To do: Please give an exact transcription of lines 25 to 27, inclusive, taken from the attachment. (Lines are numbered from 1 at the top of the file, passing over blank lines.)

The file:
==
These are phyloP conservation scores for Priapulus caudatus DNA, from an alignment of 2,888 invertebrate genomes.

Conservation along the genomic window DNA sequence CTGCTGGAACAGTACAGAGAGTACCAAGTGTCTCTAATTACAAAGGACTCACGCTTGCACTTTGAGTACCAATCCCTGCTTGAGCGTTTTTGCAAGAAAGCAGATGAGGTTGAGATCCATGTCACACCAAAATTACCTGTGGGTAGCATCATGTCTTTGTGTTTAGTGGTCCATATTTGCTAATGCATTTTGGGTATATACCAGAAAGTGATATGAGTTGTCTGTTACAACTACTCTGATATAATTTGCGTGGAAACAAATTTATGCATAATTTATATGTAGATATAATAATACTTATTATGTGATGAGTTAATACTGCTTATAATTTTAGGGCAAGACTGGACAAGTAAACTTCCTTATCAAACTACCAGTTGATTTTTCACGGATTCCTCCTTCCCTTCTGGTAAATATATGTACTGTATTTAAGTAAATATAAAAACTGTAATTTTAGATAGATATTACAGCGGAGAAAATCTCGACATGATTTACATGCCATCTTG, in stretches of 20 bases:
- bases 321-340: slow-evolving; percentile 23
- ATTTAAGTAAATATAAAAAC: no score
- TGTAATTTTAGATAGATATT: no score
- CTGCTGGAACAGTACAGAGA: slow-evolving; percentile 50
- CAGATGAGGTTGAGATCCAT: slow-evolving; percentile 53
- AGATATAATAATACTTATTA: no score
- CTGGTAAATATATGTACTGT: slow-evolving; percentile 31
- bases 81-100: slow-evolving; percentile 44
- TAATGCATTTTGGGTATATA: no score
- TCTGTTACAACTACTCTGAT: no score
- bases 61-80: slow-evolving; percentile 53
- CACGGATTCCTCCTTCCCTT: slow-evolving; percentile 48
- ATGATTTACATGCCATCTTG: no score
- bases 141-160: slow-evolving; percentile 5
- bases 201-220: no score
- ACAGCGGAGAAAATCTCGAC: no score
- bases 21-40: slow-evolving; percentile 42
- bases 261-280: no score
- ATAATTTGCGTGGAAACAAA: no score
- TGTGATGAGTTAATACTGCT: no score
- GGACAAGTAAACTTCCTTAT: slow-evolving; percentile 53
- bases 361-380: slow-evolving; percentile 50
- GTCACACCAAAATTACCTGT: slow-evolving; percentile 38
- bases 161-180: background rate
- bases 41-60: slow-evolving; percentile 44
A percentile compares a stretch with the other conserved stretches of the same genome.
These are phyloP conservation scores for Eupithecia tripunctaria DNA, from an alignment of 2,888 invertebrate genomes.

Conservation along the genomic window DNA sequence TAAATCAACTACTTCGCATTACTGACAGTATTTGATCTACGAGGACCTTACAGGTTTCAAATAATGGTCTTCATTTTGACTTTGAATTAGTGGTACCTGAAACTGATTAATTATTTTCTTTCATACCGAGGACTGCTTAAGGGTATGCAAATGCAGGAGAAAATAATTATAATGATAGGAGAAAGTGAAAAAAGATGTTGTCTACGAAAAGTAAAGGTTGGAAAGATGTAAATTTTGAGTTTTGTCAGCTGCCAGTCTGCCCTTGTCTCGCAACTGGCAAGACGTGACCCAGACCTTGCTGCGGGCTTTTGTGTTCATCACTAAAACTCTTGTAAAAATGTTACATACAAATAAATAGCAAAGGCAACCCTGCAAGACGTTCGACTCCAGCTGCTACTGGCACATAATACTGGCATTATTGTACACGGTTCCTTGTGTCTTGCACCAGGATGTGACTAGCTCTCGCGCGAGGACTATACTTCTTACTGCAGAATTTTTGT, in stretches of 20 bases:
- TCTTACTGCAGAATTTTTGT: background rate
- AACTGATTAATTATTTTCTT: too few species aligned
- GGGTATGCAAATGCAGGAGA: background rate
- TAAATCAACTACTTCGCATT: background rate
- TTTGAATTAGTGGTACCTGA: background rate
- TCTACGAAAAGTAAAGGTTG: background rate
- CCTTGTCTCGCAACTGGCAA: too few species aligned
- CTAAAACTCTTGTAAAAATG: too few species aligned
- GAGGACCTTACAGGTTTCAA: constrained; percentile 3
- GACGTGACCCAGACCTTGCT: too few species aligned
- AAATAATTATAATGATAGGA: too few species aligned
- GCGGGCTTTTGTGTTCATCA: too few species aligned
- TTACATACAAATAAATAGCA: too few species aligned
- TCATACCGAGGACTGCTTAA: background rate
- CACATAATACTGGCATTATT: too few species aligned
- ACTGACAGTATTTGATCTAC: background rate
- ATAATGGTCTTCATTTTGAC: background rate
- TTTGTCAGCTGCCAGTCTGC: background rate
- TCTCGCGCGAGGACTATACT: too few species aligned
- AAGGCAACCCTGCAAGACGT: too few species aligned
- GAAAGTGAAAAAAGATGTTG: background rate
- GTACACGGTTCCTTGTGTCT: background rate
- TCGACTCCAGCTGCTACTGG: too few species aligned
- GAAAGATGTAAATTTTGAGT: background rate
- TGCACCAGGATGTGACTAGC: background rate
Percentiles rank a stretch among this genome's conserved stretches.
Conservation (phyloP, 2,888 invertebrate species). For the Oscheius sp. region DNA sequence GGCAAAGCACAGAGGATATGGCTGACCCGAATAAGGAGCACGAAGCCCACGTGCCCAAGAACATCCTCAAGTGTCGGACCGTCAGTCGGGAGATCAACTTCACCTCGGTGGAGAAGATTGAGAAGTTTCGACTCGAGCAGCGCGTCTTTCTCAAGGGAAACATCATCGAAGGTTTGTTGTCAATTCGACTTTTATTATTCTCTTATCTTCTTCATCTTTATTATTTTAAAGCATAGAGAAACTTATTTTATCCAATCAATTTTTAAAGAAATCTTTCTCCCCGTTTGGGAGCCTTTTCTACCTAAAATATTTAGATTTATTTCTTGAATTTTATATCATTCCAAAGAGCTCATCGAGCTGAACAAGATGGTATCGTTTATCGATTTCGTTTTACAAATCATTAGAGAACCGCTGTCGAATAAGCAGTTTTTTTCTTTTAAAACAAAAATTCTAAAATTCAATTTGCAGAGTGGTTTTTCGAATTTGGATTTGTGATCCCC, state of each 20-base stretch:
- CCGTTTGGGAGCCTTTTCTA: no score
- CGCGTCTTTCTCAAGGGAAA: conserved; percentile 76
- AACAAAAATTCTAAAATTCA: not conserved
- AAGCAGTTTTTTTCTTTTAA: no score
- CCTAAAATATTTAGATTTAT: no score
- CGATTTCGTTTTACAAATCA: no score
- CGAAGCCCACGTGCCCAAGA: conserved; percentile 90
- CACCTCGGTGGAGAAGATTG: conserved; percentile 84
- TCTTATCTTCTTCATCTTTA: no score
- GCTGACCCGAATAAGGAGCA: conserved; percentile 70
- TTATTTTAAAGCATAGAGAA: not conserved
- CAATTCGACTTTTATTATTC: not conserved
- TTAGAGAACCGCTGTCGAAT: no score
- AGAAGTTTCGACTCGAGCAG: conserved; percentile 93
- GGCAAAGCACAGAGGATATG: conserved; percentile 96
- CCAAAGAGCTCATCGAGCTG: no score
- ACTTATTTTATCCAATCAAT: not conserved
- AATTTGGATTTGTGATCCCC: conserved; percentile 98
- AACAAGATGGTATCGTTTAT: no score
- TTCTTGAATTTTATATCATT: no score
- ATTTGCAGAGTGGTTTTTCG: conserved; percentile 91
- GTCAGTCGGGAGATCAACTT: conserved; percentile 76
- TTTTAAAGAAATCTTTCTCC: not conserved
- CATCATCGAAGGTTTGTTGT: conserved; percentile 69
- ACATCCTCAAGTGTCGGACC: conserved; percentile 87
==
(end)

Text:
- GTCACACCAAAATTACCTGT: slow-evolving; percentile 38
- bases 161-180: background rate
- bases 41-60: slow-evolving; percentile 44